The Boys by Ron Howard and Clint Howard
Best Biographies & Memoirs (Audiobook)
in Biographies of Movie Directors (Kindle)
“What was it like to grow up on TV?” Ron Howard has been asked this question throughout his adult life. in The Boys, he and his younger brother, Clint, examine their childhoods in detail for the first time. For Ron, playing Opie on The Andy Griffith Show and Richie Cunningham on Happy Days offered fame, joy, and opportunity – but also invited stress and bullying. For Clint, a fast start on such programs as Gentle Ben and Star Trek petered out in adolescence, with some tough consequences and lessons.
With the perspective of time and success – Ron as a filmmaker, producer, and Hollywood A-lister, Clint as a busy character actor – the Howard brothers delve deep into an upbringing that seemed normal to them yet was anything but. Their Midwestern parents, Rance and Jean, moved to California to pursue their own showbiz dreams. But it was their young sons who found steady employment as actors. Rance put aside his ego and ambition to become Ron and Clint’s teacher, sage, and moral compass. Jean became their loving protector – sometimes over-protector – from the snares and traps of Hollywood.
By turns confessional, nostalgic, heartwarming, and harrowing, The Boys is a dual narrative that lifts the lid on the Howard brothers’ closely held lives. It’s the journey of a tight four-person family unit that held fast in an unforgiving business and of two brothers who survived “child-actor syndrome” to become fulfilled adults.
Happy Days, The Andy Griffith Show, Gentle Ben – these shows captivated millions of TV viewers in the ’60s and ’70s. Join award-winning filmmaker Ron Howard and audience-favorite actor Clint Howard as they frankly and fondly share their unusual family story of navigating and surviving life as sibling child actors.
Who doesn’t love Opie (if you are old enough to remember him) or Richie Cunningham (still not old enough?)? How about the movies Night Shift, Splash, Apollo 13, or The Da Vinci Code? There are literally so many awards and nominations, they have to be broken down into tables for acting, directing, writing, Academy Awards, BAFTA Awards, and Golden Globe Awards. A tremendous life achievement.
So when I saw The Boys in audiobook format, I had to give it a listen. Gees, what a charmed life! I gotta say, he was one extremely lucky kid. Not to say he hasn’t worked hard for it. He has—from the time he was a small boy. I must say also that it is a powerful story of his parents and I was awestruck repeatedly at the wisdom, sacrifice, and love his parents showered on their two boys.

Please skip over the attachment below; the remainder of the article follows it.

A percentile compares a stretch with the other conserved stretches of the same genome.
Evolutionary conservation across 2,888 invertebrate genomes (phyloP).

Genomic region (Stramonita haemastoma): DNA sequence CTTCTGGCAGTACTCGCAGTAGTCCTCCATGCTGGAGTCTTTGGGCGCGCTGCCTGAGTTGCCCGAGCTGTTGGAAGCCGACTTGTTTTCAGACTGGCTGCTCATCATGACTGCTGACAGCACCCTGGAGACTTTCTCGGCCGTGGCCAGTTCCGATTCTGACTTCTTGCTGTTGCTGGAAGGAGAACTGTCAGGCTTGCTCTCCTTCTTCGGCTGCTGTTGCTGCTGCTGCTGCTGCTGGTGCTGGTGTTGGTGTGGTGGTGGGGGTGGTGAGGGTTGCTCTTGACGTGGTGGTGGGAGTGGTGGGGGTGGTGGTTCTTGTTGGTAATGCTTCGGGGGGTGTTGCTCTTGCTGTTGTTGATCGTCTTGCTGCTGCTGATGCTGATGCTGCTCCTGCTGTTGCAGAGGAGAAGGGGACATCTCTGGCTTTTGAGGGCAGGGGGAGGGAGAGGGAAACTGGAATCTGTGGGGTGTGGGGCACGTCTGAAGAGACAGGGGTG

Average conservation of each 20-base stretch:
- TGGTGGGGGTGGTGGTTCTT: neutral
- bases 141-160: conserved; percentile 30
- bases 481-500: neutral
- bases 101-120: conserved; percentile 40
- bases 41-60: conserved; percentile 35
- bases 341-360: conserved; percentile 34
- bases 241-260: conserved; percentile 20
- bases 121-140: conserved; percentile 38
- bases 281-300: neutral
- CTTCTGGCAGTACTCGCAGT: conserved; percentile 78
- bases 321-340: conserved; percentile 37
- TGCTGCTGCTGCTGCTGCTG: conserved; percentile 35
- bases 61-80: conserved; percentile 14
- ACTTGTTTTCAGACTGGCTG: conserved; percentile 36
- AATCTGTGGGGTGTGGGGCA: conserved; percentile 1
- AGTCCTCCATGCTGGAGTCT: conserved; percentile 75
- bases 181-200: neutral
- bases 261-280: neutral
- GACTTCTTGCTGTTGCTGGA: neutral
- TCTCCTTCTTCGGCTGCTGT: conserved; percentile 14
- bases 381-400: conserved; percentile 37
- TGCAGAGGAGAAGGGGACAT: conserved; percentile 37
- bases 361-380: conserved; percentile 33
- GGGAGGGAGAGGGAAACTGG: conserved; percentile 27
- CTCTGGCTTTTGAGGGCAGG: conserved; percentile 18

Yes, two boys, and I’m ashamed to admit I didn’t know Clint Howard as a name or as Ron’s brother, but as a character actor. I do recognize his face though again, he’s not been leading man material.
As you might expect, Ron Howard delivers his memories with an easy, relaxed, and sincere tone. The stories for the most part were uplifting, revealing, and confirmation of the “what you see is what you get” person. It’s personal. Interesting in that even with the obvious spread in ages between the brothers, there were times when they remembered the situation differently. Their points of view shaded by their own memories and experience.
Clint’s memories and experiences as he grew older took a darker path, not that his moral compass tilted so much as his temperament was 180 degrees from that of his big brother—and his delivery reflects some of the lack of power he wielded under the shadow of Ron.
Not always in chronological order, the narration caught backstories as a way of leading into the next event that took their lives through the process of becoming major name-worthy persons. They both did some mighty sacrificing for a normal childhood and still managed to reap the kind of knowledge you don’t get in a book.
Clint lacked the focus, the drive to go behind the scenes that Ron had and as an actor sweated in each and every role.
Not delivered with the dynamics and sense of humor that Matthew McConaughey threw into his memoir, (McConaughey is an in-your-face actor), the brothers nonetheless combined their memories in a loving memorial for their dad (more so than their mother), who in his turn sacrificed his own acting career for that of his boys whom he carefully nurtured, guided, and protected in their road to the pinnacle of Hollywood. You couldn’t hope for a more powerful legacy.
I downloaded this audiobook from my lovely library and thoroughly enjoyed the journey of child actors that have endured through sixty-plus years of growth in the entertainment industry.
Rosepoint Publishing: Four point Five Stars
Genre: Rich & Famous Biographies, Biographies of Celebrities & Entertainment Professionals
Listening Length: 13 hrs 18 mins
Narrator: Ron Howard, Clint Howard, Bryce Dallas Howard
Publication Date: October 12, 2021
Source: Local Library (Audiobook Selections)
Title Link: The Boys [Amazon]
(No listed bios on either Amazon or Goodreads author pages.)
Ron Howard (L) (1954-), born in Duncan, OK. Director, producer, screenwriter, actor. Married to Cheryl since 1975. First known as Opie from the Andy Griffith Show from 1960 through 1968. He also starred in American Graffiti and then Richie Cunningham in Happy Days. His heart, however, was in directing and he has an impressive list of credits. He has four children. For more information, see Wikipedia.
Clint Howard – (1959-), born in Burbank, CA. American actor, writer, and producer. Character actor best remembered for his role in Gentle Ben and later in Star Trek. Married to Kat. For additional information on Clint Howard, see his biography.
©2022 V Williams